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They reported 103 mile range at 70 mph towing 5600 lbs. I expect to be towing around that same weight but closer to 55mph. Still, an almost 2/3 range reduction isn't insignificant.

 

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Rivian R1T (Adventure - CR, BM, 21", Ordered 10/5/2021, Delivered 6/24/2022), Suburban 2500, VW ID.4
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That reduction in speed will make a fairly significant impact. I still wouldn't expect more than 50% of unladen range.
 

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I expect to be towing around that same weight but closer to 55mph
So, what is the range reduction you see with your current (presumably ICE) tow vehicle? And how did you measure that - against the EPA number for your vehicle or against the mileage you "normally" get? If you're not currently towing and you're trying to figure out whether the range you will get from the Rivian will be enough for that travel trailer you expect to buy in the future, then be sure to apply the same criteria to other vehicles you may be considering. All of them are going to have a roughly similar reduction in range for the same load.

Comparing to the EPA estimate is wrong if the number you're trying to measure is how much towing reduces the range. For example, all of these videos seem to be using the 20" tires with the Adventure package (tow hooks being the visible sign of this) so you're already starting with a range at least 10%-15% lower than the EPA estimate, according to Rivian. That part of the loss has nothing to do with towing.

Likewise, none of these videos are using conditions anywhere near the EPA conditions. This is important because a range reduction measurement involves two numbers, both of which need to be measured in the same conditions: 1) the range when towing, and 2) the range when NOT towing. If you don't actually measure 1), and instead use the EPA number, your results will be wrong.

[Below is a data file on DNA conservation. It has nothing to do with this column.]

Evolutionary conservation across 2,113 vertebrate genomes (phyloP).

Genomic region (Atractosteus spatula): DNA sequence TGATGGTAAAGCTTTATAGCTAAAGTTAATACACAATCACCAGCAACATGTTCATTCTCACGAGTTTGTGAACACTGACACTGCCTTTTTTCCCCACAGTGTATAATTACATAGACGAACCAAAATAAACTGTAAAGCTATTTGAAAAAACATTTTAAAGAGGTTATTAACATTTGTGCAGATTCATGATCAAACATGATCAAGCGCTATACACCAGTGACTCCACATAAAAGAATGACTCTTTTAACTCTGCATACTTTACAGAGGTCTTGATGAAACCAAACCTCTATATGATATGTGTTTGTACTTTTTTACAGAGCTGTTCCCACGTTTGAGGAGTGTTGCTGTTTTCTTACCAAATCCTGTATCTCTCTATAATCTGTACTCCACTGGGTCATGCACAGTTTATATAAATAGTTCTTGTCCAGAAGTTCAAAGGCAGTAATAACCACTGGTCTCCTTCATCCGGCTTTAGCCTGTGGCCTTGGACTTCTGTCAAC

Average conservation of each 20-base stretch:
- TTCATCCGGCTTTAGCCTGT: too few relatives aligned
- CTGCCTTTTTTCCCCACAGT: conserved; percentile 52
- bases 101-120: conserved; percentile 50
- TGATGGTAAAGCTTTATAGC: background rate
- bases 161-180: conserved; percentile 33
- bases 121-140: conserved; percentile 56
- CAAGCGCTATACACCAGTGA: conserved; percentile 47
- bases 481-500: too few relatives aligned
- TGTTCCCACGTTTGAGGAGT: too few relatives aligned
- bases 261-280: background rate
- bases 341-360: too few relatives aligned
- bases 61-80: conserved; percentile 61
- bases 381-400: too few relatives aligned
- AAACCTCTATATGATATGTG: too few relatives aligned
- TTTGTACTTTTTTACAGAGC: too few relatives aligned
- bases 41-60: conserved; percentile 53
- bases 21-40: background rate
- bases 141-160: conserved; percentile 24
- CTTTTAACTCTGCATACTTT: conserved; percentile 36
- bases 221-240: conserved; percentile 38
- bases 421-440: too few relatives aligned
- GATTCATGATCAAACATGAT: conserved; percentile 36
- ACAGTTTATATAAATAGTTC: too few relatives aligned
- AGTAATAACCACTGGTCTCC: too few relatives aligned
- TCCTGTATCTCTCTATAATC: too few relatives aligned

In the video, C&D show a graphic at about 2:50 which shows that their driving test measured a range of 220 miles @75mph. That is much different than the EPA number, and indicates that their conditions were much different than the EPA conditions. The "almost 2/3 range reduction" as stated in the original post assumes an EPA number of 314 for the not-towing range, which we know is the wrong number for that vehicle configuration. A better (but still not accurate) estimate would be to use C&D's numbers for both the numerator and denominator - 103 / 220 yields a reduction in range of 53%, which is in line with what Rivian has said. (I say still not accurate because there is little to indicate that they used the same route for the non-towing test, or that they used 75mph on the highway for the towing test.) And more importantly, 53% is completely in line with what you would expect from an ICE vehicle with the same load in the same conditions.

Note that the C&D video did point out most of these things, although they didn't emphasize them and some of the spoken numbers weren't consistent. For example, at one point they said they were averaging 110 miles of range at @70mph while towing, and they said that was reduced from 270 miles of range when not towing. (This is at about 6:20 in the video.) It's not clear to me whether these were mistakes on the part of the presenter or whether some of this was recorded before they had all their numbers finalized, or whatever.

The other point you shouldn't gloss over is that both the C&D review and the TFL "Ike test" videos mention that the Rivian is an exceptional tow vehicle. The TFL guys said at times they forgot they were towing. With a load that big on a route that challenging, that's a noteworthy statement. And C&D fangirled the Rivian, describing the towing experience as "boarderline dreamy". If you're evaluating the Rivian or any other truck as a tow vehicle, range is only one factor. If your vehicle has poor handling and poor control over a large load at highway speeds, I personally wouldn't want to drive it ANY number of miles. Been there, done that, not going to do it again.

The problem I have with all videos of this sort is that they are mostly anecdotal. Because of this, their results, while they are "facts", are not very useful. One data point, whether good or bad, does not make a scientific study and cannot be reasonably extrapolated.

Now, if you simply want to know how far you can expect tow something with a Rivian, that's a different question. But compare apples to apples - an ICE vehicle is going to be affected by towing as roughly as much as a Rivian.
 
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